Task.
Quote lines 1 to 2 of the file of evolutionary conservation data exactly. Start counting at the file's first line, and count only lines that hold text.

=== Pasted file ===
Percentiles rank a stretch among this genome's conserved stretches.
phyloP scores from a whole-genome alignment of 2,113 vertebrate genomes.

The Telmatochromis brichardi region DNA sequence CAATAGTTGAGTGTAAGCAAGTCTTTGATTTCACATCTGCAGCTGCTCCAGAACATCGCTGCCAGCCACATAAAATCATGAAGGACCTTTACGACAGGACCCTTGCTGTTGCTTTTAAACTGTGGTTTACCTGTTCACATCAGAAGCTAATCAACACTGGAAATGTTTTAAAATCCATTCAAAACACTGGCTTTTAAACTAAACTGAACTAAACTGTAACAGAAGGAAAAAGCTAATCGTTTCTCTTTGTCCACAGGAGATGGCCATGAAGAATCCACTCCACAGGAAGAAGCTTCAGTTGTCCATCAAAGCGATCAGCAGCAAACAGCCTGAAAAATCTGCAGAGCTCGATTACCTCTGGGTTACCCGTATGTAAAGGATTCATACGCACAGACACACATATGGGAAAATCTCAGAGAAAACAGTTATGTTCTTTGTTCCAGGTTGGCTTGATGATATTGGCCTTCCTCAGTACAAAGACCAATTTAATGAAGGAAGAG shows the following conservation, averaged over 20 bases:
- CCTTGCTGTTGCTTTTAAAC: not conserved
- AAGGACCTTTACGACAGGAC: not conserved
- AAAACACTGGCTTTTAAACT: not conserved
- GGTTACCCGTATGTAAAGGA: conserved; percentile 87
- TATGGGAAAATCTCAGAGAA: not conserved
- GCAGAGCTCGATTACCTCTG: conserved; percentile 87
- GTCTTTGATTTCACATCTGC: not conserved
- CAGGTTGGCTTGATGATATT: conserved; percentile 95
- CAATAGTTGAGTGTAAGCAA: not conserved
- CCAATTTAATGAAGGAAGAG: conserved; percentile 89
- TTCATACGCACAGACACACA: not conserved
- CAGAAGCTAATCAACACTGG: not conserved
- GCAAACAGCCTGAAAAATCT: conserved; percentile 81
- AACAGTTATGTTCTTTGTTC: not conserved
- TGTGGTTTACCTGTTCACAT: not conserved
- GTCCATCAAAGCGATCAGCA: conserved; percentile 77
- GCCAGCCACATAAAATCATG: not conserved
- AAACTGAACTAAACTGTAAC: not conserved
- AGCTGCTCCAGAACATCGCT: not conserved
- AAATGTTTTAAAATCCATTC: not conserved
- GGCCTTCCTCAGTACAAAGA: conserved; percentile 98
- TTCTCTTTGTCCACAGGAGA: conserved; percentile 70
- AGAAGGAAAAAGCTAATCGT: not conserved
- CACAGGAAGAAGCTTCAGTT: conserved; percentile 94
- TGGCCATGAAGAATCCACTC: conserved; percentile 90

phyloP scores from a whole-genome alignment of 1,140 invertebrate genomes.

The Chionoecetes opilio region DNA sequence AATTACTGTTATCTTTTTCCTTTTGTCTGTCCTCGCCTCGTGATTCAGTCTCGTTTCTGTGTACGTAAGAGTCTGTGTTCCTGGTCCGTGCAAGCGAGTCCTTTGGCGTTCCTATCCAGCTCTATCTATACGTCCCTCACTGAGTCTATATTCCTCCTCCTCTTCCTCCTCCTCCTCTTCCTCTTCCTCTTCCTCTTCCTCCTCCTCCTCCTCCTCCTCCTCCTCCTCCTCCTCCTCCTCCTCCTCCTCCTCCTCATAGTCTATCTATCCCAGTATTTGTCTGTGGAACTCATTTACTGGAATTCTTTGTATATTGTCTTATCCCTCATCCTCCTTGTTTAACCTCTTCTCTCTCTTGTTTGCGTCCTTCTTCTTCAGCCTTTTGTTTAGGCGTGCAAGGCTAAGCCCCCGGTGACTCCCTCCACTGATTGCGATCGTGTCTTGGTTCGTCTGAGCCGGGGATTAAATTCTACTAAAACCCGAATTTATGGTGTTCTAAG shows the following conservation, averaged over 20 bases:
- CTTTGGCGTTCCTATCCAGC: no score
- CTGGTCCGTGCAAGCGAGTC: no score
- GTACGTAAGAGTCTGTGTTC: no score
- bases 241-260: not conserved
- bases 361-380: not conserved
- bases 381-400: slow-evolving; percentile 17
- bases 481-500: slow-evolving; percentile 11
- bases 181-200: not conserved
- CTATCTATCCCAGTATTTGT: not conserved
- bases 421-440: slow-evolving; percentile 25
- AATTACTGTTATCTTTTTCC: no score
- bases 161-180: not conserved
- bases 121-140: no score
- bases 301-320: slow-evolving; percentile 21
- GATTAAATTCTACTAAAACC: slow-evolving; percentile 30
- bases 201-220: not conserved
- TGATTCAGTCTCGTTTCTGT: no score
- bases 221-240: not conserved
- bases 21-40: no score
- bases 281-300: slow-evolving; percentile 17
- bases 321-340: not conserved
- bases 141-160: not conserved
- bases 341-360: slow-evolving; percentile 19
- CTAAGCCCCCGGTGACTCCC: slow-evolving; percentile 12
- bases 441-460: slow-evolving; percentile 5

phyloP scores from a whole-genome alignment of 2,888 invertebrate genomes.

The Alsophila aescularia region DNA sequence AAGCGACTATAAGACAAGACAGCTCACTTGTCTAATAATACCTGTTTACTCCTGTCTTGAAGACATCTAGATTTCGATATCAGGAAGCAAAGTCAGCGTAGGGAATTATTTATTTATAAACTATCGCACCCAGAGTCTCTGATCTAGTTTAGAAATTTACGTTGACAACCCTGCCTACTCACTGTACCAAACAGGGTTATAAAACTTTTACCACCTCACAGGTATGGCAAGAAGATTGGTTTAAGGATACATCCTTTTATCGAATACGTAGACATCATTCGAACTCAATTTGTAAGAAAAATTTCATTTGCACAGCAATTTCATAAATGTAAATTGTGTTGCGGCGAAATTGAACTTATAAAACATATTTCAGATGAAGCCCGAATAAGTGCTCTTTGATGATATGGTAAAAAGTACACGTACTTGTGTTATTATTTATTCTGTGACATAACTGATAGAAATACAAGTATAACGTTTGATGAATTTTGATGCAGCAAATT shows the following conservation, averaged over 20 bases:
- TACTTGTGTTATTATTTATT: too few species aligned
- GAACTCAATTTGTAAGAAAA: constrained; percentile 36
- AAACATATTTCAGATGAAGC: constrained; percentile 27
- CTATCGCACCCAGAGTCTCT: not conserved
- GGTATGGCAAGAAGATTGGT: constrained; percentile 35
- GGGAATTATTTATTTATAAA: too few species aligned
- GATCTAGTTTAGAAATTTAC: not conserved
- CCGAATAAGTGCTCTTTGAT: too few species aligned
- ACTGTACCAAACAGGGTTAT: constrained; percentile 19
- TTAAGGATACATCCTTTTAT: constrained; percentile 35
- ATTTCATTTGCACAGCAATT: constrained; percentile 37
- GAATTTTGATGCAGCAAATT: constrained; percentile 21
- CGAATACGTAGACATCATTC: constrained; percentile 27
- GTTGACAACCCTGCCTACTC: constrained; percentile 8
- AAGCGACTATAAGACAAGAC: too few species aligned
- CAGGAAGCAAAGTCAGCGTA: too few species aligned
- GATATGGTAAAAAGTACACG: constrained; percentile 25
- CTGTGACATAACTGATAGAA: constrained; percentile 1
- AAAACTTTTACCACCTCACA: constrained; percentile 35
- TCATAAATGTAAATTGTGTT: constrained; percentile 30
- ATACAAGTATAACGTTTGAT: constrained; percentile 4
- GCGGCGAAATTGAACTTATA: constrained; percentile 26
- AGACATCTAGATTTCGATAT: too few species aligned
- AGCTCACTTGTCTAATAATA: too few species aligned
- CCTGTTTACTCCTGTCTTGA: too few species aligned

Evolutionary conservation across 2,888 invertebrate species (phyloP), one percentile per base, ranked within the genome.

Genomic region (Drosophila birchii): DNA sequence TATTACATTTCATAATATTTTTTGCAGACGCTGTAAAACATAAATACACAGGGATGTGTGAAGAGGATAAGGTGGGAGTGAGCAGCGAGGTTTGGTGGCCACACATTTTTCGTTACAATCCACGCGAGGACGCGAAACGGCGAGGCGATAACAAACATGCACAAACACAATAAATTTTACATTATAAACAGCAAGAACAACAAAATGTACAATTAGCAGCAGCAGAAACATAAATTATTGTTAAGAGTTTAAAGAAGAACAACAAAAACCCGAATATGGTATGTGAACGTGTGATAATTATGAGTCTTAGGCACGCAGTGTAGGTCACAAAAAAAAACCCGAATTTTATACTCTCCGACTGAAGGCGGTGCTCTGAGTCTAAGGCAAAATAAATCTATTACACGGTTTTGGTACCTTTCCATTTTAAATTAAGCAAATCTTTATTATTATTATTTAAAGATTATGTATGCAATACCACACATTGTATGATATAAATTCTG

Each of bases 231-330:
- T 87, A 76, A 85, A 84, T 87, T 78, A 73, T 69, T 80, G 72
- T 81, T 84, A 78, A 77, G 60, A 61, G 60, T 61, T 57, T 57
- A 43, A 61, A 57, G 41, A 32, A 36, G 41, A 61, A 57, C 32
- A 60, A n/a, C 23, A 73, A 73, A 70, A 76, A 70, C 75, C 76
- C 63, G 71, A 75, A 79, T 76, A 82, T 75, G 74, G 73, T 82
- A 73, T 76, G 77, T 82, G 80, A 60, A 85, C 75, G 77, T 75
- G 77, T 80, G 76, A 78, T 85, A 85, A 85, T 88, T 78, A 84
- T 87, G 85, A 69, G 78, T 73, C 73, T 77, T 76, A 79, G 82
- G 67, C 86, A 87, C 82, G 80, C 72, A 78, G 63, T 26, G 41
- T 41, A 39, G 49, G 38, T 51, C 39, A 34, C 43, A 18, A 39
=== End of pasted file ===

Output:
Percentiles rank a stretch among this genome's conserved stretches.
phyloP scores from a whole-genome alignment of 2,113 vertebrate genomes.